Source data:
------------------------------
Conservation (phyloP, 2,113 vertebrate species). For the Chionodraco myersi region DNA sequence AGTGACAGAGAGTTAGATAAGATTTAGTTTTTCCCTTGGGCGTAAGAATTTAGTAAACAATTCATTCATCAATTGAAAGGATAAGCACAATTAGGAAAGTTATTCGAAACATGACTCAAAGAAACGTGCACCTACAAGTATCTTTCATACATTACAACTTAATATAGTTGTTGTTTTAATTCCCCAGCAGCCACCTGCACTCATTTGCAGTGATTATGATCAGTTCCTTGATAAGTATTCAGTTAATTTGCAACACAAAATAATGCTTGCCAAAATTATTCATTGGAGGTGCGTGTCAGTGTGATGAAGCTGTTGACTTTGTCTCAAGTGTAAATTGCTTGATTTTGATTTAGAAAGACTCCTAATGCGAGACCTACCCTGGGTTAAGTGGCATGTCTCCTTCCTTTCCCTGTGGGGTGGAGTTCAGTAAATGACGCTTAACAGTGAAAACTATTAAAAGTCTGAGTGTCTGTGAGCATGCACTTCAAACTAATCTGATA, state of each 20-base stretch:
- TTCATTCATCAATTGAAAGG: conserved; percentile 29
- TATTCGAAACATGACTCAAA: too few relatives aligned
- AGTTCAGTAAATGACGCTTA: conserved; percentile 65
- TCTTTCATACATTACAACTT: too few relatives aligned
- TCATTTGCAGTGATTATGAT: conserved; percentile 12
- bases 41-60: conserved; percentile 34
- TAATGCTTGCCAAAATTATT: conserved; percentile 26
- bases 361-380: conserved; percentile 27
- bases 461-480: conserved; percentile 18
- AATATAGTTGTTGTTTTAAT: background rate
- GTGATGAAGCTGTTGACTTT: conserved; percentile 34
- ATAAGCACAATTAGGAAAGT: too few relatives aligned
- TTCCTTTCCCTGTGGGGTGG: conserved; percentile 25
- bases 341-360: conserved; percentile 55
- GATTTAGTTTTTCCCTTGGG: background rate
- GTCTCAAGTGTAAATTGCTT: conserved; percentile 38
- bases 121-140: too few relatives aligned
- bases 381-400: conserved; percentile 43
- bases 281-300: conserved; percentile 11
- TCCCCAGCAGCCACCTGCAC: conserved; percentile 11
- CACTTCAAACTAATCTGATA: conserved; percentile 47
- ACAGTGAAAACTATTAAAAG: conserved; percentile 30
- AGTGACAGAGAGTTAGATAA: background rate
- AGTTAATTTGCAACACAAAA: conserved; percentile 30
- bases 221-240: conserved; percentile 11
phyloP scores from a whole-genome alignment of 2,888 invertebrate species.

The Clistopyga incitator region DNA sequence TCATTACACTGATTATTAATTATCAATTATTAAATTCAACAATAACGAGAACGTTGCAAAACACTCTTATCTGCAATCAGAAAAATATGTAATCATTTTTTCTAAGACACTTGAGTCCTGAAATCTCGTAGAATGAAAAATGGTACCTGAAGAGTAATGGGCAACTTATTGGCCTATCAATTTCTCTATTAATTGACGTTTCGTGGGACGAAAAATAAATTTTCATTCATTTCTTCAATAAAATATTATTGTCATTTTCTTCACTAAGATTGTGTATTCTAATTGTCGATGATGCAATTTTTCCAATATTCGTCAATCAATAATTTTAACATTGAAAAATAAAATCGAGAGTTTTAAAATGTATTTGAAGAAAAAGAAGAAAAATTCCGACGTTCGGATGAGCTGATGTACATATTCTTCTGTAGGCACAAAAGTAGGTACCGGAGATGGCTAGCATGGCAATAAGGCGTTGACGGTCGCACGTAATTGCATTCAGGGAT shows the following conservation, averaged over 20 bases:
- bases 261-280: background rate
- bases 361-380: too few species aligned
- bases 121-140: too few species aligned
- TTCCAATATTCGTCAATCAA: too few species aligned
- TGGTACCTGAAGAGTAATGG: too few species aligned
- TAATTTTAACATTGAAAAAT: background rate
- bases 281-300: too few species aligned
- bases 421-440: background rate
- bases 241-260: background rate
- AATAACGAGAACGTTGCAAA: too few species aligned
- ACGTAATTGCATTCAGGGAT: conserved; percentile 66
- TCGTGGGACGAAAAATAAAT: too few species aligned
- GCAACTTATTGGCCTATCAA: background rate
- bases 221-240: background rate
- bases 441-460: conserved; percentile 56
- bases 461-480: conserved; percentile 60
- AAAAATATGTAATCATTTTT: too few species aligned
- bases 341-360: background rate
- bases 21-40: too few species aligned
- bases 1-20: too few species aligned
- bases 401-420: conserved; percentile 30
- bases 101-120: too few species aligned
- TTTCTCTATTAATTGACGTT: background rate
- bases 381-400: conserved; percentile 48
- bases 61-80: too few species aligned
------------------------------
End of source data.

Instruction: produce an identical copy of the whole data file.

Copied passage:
Conservation (phyloP, 2,113 vertebrate species). For the Chionodraco myersi region DNA sequence AGTGACAGAGAGTTAGATAAGATTTAGTTTTTCCCTTGGGCGTAAGAATTTAGTAAACAATTCATTCATCAATTGAAAGGATAAGCACAATTAGGAAAGTTATTCGAAACATGACTCAAAGAAACGTGCACCTACAAGTATCTTTCATACATTACAACTTAATATAGTTGTTGTTTTAATTCCCCAGCAGCCACCTGCACTCATTTGCAGTGATTATGATCAGTTCCTTGATAAGTATTCAGTTAATTTGCAACACAAAATAATGCTTGCCAAAATTATTCATTGGAGGTGCGTGTCAGTGTGATGAAGCTGTTGACTTTGTCTCAAGTGTAAATTGCTTGATTTTGATTTAGAAAGACTCCTAATGCGAGACCTACCCTGGGTTAAGTGGCATGTCTCCTTCCTTTCCCTGTGGGGTGGAGTTCAGTAAATGACGCTTAACAGTGAAAACTATTAAAAGTCTGAGTGTCTGTGAGCATGCACTTCAAACTAATCTGATA, state of each 20-base stretch:
- TTCATTCATCAATTGAAAGG: conserved; percentile 29
- TATTCGAAACATGACTCAAA: too few relatives aligned
- AGTTCAGTAAATGACGCTTA: conserved; percentile 65
- TCTTTCATACATTACAACTT: too few relatives aligned
- TCATTTGCAGTGATTATGAT: conserved; percentile 12
- bases 41-60: conserved; percentile 34
- TAATGCTTGCCAAAATTATT: conserved; percentile 26
- bases 361-380: conserved; percentile 27
- bases 461-480: conserved; percentile 18
- AATATAGTTGTTGTTTTAAT: background rate
- GTGATGAAGCTGTTGACTTT: conserved; percentile 34
- ATAAGCACAATTAGGAAAGT: too few relatives aligned
- TTCCTTTCCCTGTGGGGTGG: conserved; percentile 25
- bases 341-360: conserved; percentile 55
- GATTTAGTTTTTCCCTTGGG: background rate
- GTCTCAAGTGTAAATTGCTT: conserved; percentile 38
- bases 121-140: too few relatives aligned
- bases 381-400: conserved; percentile 43
- bases 281-300: conserved; percentile 11
- TCCCCAGCAGCCACCTGCAC: conserved; percentile 11
- CACTTCAAACTAATCTGATA: conserved; percentile 47
- ACAGTGAAAACTATTAAAAG: conserved; percentile 30
- AGTGACAGAGAGTTAGATAA: background rate
- AGTTAATTTGCAACACAAAA: conserved; percentile 30
- bases 221-240: conserved; percentile 11
phyloP scores from a whole-genome alignment of 2,888 invertebrate species.

The Clistopyga incitator region DNA sequence TCATTACACTGATTATTAATTATCAATTATTAAATTCAACAATAACGAGAACGTTGCAAAACACTCTTATCTGCAATCAGAAAAATATGTAATCATTTTTTCTAAGACACTTGAGTCCTGAAATCTCGTAGAATGAAAAATGGTACCTGAAGAGTAATGGGCAACTTATTGGCCTATCAATTTCTCTATTAATTGACGTTTCGTGGGACGAAAAATAAATTTTCATTCATTTCTTCAATAAAATATTATTGTCATTTTCTTCACTAAGATTGTGTATTCTAATTGTCGATGATGCAATTTTTCCAATATTCGTCAATCAATAATTTTAACATTGAAAAATAAAATCGAGAGTTTTAAAATGTATTTGAAGAAAAAGAAGAAAAATTCCGACGTTCGGATGAGCTGATGTACATATTCTTCTGTAGGCACAAAAGTAGGTACCGGAGATGGCTAGCATGGCAATAAGGCGTTGACGGTCGCACGTAATTGCATTCAGGGAT shows the following conservation, averaged over 20 bases:
- bases 261-280: background rate
- bases 361-380: too few species aligned
- bases 121-140: too few species aligned
- TTCCAATATTCGTCAATCAA: too few species aligned
- TGGTACCTGAAGAGTAATGG: too few species aligned
- TAATTTTAACATTGAAAAAT: background rate
- bases 281-300: too few species aligned
- bases 421-440: background rate
- bases 241-260: background rate
- AATAACGAGAACGTTGCAAA: too few species aligned
- ACGTAATTGCATTCAGGGAT: conserved; percentile 66
- TCGTGGGACGAAAAATAAAT: too few species aligned
- GCAACTTATTGGCCTATCAA: background rate
- bases 221-240: background rate
- bases 441-460: conserved; percentile 56
- bases 461-480: conserved; percentile 60
- AAAAATATGTAATCATTTTT: too few species aligned
- bases 341-360: background rate
- bases 21-40: too few species aligned
- bases 1-20: too few species aligned
- bases 401-420: conserved; percentile 30
- bases 101-120: too few species aligned
- TTTCTCTATTAATTGACGTT: background rate
- bases 381-400: conserved; percentile 48
- bases 61-80: too few species aligned